Anyone who has seen Bernhard perform at any point during the course of her more than 30 years on stage and television knows she appreciates a wide range of musical styles. Still, that didn’t prepare us for the floodgate of musical influences she recently unleashed.
“It’s very eclectic,” she said. “Growing up, I listened to everything, from Broadway musicals … when I was really little, I loved Carol Channing and Barbra Streisand. We lived in Michigan and I grew up listening to Diana Ross, Marvin Gaye and Aretha Franklin on the AM radio. The whole R&B/black music scene was always a huge influence. I mean, without it we wouldn’t have music in this country. That’s just the bottom line. I was a huge fan of Carole King and Carly Simon and Joni Mitchell — all the early women of rock ’n’ roll. Of course later there was Chrissie Hynde, the Pretenders, Marianne Faithful and Dusty Springfield. Burt Bacharach was a big influence on my whole life — just his lyrics and the whole bold vibe of his music. One of my brothers was a jazz aficionado so he listened to a lot of Miles Davis and Thelonius Monk, all the classic great jazz musicians. There was Bob Dylan, Jimi Hendrix and Janis Joplin — I could go on and on. But those were some of the early influences on my music. Of course, there was the Stones, which I loved, and The Beatles.”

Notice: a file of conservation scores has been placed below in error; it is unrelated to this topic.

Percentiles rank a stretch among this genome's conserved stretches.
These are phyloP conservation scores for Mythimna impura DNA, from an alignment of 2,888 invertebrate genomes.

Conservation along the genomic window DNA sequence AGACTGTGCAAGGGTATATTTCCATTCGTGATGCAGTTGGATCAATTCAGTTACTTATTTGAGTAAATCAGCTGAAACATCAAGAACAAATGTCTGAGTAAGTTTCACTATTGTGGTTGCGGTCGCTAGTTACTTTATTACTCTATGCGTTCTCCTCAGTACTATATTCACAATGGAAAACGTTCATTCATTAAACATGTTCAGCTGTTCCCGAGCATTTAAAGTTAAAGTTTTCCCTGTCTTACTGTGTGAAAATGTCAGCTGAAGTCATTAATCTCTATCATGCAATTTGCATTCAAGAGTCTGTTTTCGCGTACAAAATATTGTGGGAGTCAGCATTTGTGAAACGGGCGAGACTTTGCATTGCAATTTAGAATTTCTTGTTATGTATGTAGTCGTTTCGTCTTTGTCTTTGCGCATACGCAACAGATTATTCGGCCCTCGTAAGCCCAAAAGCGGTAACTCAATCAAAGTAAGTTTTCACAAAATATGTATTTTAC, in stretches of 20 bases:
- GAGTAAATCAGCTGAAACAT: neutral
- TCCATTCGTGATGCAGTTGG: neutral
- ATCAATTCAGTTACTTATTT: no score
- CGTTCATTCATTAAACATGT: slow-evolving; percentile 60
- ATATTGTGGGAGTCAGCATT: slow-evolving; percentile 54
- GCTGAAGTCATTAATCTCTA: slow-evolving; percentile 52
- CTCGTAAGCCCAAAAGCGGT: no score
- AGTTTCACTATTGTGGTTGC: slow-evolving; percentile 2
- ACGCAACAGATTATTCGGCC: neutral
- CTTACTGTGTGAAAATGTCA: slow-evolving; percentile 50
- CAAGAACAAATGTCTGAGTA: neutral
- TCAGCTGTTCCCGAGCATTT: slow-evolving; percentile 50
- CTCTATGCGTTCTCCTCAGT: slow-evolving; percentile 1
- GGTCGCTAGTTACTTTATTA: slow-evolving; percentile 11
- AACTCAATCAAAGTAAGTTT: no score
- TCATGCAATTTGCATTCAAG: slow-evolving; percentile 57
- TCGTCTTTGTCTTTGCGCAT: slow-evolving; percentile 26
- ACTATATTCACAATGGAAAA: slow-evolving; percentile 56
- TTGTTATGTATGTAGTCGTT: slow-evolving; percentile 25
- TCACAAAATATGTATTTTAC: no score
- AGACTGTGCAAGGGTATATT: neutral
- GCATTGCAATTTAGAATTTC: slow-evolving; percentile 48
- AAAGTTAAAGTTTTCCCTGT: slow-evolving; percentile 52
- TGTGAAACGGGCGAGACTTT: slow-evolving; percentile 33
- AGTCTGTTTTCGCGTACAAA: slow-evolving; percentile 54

The influence of the Fab Four looms large on “Whatever It Takes.”
“Ted is very influenced by The Beatles,” she said. “When he would come and play stuff for me that he went off to create musically, there was a lot of that. But I think he incorporated it in a nice way without it being too dead-on. There’s that underlying feeling of being on a journey that the Beatles beautifully created.”
“Whatever It Takes” isn’t just global in its sound. Bernhard, who is know to have a strong opinion or two ... every second of every day, said she wanted the lyrics on the album to carry a global message as well.
“We created the album in the last year of the Bush administration and we really wanted it to reflect the oppressive feeling that created, not only in America but around the world,” she said. “We perceived the world the way the world perceived us. We wanted it to be sort of a liberation, of course never dreaming that Obama would win. He wasn’t even in the eye of the storm when we put this together. It was oddly prophetic. Maybe when you put out the word musically and artistically, it draws in the right energy globally.”